Leaders from governments, businesses, and civil society met in New York last weekend, 21-23rd September, for the United Nations Climate Action Summit . They discussed how to limit global warming to 1.5°C above pre-industrial levels, in line with the Paris Agreement . On Monday they announced new steps to confront climate change . Many of these commitments are more ambitious than previous plans, and have a better chance of sufficiently limiting warming . However, many people, including the Secretary-General of the United Nations and Greta Thunberg, say that plans must be more concrete and that more countries and businesses need to make ambitious commitments [2,5].
77 of the 193 countries attending said they will cut greenhouse gas emissions to “net zero” by 2050 [2,8]. The European Union said that at least a quarter of its next budget will be used for climate action . You might expect that countries that have contributed the most to climate change would now do the most to combat it. Sadly this is not the case – some of the biggest pledges were from small islands and Least Developed Countries, who suffer the worst from climate change  but have contributed the least to the problem .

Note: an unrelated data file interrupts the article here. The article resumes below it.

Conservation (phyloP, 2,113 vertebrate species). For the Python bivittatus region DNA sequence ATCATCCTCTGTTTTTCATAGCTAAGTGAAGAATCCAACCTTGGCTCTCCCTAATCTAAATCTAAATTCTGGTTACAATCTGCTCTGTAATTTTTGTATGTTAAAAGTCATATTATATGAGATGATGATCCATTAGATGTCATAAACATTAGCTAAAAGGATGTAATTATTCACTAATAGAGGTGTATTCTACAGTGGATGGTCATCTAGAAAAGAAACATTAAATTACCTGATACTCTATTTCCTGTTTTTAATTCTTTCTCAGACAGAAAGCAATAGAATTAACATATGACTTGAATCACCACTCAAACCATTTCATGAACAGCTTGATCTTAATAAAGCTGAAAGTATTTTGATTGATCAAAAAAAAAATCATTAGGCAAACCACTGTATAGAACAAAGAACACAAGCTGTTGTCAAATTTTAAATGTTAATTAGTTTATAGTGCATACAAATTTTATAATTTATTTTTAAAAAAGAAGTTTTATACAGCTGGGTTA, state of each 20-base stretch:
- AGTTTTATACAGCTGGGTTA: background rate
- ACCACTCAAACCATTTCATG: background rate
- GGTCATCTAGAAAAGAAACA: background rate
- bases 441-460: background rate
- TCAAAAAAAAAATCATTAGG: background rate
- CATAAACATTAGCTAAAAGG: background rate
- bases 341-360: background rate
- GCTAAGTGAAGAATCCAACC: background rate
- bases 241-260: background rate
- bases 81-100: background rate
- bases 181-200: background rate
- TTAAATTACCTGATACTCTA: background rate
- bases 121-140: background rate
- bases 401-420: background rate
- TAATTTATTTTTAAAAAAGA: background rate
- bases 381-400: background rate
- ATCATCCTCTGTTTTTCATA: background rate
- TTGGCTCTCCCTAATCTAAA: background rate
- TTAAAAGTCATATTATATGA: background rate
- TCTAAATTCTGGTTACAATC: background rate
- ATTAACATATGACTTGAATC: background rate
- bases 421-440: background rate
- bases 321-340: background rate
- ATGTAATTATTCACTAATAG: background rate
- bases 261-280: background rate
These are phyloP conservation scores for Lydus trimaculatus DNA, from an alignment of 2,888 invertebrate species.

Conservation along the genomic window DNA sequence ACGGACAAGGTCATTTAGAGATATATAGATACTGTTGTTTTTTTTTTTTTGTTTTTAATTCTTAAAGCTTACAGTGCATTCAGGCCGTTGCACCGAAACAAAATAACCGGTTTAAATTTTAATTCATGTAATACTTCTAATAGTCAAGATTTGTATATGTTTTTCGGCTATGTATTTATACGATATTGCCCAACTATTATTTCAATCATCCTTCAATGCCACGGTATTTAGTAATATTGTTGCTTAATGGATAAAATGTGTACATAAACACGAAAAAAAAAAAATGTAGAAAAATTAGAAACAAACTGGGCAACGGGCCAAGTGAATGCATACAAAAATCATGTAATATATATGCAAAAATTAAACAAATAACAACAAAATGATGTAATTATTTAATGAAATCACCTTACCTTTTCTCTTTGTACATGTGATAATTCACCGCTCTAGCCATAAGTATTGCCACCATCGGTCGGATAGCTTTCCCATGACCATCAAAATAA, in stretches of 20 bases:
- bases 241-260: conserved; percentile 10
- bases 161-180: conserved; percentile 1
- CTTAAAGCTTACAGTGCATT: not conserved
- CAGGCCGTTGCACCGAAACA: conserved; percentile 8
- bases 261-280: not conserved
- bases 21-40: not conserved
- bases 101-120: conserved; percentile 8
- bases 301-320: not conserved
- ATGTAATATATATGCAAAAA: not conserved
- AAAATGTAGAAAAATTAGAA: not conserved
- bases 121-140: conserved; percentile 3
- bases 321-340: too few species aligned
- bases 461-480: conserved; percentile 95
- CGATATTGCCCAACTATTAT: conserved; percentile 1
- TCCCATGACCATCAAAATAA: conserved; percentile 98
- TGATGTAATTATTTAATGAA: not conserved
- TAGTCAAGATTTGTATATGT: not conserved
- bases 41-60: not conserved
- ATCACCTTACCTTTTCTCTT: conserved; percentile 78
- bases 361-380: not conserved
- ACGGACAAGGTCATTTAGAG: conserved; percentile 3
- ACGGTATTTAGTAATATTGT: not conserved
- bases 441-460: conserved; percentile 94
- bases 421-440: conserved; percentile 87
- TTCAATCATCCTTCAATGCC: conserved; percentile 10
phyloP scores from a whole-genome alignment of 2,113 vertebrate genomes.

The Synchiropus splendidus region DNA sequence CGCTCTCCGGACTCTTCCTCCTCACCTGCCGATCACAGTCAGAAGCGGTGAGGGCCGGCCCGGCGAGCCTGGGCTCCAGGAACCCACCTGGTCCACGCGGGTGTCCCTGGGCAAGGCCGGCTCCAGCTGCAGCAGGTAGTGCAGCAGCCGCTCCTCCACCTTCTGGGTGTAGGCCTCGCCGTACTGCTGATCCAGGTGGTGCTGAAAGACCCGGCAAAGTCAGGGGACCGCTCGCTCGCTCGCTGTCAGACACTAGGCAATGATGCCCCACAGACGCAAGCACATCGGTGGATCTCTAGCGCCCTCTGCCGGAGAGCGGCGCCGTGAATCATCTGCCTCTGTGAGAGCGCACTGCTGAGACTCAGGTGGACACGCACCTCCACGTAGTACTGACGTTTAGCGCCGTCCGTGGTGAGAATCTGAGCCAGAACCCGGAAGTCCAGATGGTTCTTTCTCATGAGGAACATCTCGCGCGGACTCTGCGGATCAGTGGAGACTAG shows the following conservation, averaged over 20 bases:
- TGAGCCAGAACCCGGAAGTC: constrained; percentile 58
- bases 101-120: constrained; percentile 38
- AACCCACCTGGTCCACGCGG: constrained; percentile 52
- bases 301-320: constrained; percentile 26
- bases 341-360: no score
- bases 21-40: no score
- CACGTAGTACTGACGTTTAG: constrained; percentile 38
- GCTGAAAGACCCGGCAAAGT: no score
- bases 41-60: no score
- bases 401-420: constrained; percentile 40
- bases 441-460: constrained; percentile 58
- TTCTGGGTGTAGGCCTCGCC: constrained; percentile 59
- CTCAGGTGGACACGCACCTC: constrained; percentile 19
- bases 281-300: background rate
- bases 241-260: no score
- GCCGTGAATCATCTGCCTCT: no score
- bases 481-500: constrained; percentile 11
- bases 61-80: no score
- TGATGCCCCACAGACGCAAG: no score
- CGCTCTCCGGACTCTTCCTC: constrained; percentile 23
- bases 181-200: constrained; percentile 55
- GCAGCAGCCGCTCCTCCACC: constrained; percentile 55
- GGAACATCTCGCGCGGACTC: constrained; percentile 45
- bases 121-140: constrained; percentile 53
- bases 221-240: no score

Methods discussed to tackle climate change took a range of forms. Nature was a major topic. For example, Pakistan has pledged to plant 10 billion trees in 5 years . Finance was of course a central topic too. 12 countries will start donating to the “Green Climate Fund” which helps developing countries cope with climate change [2,9]. A group of private investors, responsible for $2 trillion, have committed to investing in only carbon-neutral initiatives by 2050 .
This sounds like good progress, but there are still major gaps in the world’s plan of action to tackle climate change . China is still building new coal power stations , and many countries are not on track to meet their own emissions targets – the UK for example is still aiming to expand their largest airport [5,6].
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